The Chief Justice, Justice Kwasi Anin Yeboah, has advised traditional rulers and community leaders not to attempt or intervene to settle child abuse cases at home.
He said child abuse of any form was a criminal offence that had to be dealt with in order to curb it, since attempts to get such issues settled out of court only encouraged its recurrence.
He gave the advice when he inaugurated a Child-Friendly Gender-Based Violence Court (CF-GBVC) at Dormaa-Ahenkro in the Bono Region.
The establishment of the court is aimed at increasing access to justice for women and children, especially the vulnerable in the society.
Improve children’s evidence
The establishment of the court is part of measures to improve the quality and accuracy of children’s evidence, by addressing the challenges victims face in the process of seeking justice and contribute toward ending violence against women and children.
The refurbishment of the existing facility was jointly funded by UNICEF and the Judicial Service.
The court is specialised and fitted to address the corresponding special age appropriate requirements of children, to ease their burden as they go through the judicial system.
Among those special features it has been provided with are a child testifying room and a children’s playroom stocked with books and toys for the use of children when they have to wait during court proceedings.
Also, it has technological mechanisms such as a CCTV system, designed in a way that a child or a survivor will not have to encounter a perpetrator physically in the court.
Additionally, the facility is fitted with a Direct Transcription System which will facilitate the recording of proceedings at the court in real time so that same will be available by the close of the day.
Speaking at the inauguration of the court, Justice Anin Yeboah said the Gender-Based Violence Court concept was adopted by the Judiciary in response to calls to address promptly delays in the hearing of cases, especially sexual abuse cases.
He said the judicial service was committed to its long-term mission of improving the judicial infrastructure to conform to international best practice for efficient justice delivery.
The Chief Justice said the inauguration of the court was a demonstration of that commitment to address the challenges that confronted the service towards the achievement of the Sustainable Development Goal (SDG) 16 which was dedicated to the promotion of peaceful and inclusive societies for sustainable development.
Justice Anin Yeboah indicated that a yet-to-be finalised report on the levels and underlying challenges that confronted judges would be published soon while other ancillary services required to guide a judge to make effective progress on any case was, however, not readily available.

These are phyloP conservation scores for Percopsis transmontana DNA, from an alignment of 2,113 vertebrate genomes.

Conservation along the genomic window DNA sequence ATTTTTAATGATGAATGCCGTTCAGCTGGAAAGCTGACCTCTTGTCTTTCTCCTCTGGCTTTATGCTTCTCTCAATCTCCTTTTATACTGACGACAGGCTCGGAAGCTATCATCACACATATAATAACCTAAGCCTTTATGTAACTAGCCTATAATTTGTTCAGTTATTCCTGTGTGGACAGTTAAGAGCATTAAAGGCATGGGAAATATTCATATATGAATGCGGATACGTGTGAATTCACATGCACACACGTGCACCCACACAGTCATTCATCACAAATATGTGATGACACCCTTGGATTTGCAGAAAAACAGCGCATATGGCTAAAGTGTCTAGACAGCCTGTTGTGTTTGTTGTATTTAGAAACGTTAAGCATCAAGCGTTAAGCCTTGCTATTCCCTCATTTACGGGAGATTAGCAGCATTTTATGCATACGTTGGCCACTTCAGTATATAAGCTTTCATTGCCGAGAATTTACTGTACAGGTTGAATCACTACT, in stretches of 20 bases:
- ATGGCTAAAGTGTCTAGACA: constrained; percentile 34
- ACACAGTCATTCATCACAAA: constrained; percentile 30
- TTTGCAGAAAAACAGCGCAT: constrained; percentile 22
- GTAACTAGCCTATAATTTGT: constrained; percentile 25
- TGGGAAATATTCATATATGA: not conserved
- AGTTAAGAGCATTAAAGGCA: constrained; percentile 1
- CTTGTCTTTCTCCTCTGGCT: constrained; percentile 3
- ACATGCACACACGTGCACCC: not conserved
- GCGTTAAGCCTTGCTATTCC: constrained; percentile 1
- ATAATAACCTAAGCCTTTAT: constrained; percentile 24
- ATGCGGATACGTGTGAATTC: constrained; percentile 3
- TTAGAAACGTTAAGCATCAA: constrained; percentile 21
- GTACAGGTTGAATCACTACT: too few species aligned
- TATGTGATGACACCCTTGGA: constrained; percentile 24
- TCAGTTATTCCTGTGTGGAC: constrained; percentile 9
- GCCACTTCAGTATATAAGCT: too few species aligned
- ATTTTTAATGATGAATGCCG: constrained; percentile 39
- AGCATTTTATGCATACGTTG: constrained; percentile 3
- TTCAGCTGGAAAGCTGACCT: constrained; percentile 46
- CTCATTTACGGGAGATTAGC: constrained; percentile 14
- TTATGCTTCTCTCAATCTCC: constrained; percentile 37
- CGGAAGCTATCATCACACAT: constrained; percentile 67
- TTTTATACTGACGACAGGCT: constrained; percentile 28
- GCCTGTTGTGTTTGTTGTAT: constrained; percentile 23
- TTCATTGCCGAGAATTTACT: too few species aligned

The Chief Justice mentioned the acquisition of medical reports, forensic and other social services as some of the levels and underlying challenges leading to attrition of gender based violence cases within the Judiciary.
Cost of violence
A Child Protective Specialist of the United Nations Children's Fund (UNICEF) Ghana, Ms Hilda Mensah, said a study conducted by the Institute of Statistical Social and Economic Research ISSER) of the University of Ghana revealed that Ghana lost $19 million (GH¢73.5 million) as economic cost of violence against women and girls in 2019.
She said national estimates had shown that about GH¢18.7 million was spent annually on services and other expenditure in responding to fallout of sexual and gender-based violence.
Ms Mensah, also, said costing studies conducted by the Ministry of Gender Children and Social Protection in 2015 estimated that child abuse cost the Ghanaian economy between GH¢926 million and GH¢1.4 billion each year.
The Omanhene of the Dormaa Traditional Area, Osagyefo Oseadeeyo Agyemang Badu II, vowed to destool any sub-chief under him, who would attempt to settle child abuse cases, especially defilement.
Himself a Justice of the High Court, Osagyefo Agyemang Badu II, advised chiefs and community leaders to allow the law enforcement agencies and the court to handle such cases.
He appealed to the public, particularly spouses, to desist from all forms of violence against women and children.
The Bono Regional Minister, Ms Justina Owusu-Banahene, explained that peace and security were prerequisites for accelerated development and appealed to chiefs and people in the region to promote peace for development.
He called on the public to give relevant information to the police that could lead to the arrest of criminals for prosecution to deter others.
Ms Owusu-Banahene admonished the public to be vigilant, cautious and report child and women abuse to the police and urged judicial service workers who would be posted to the facility to exhibit high sense of professionalism in the discharge of their duties.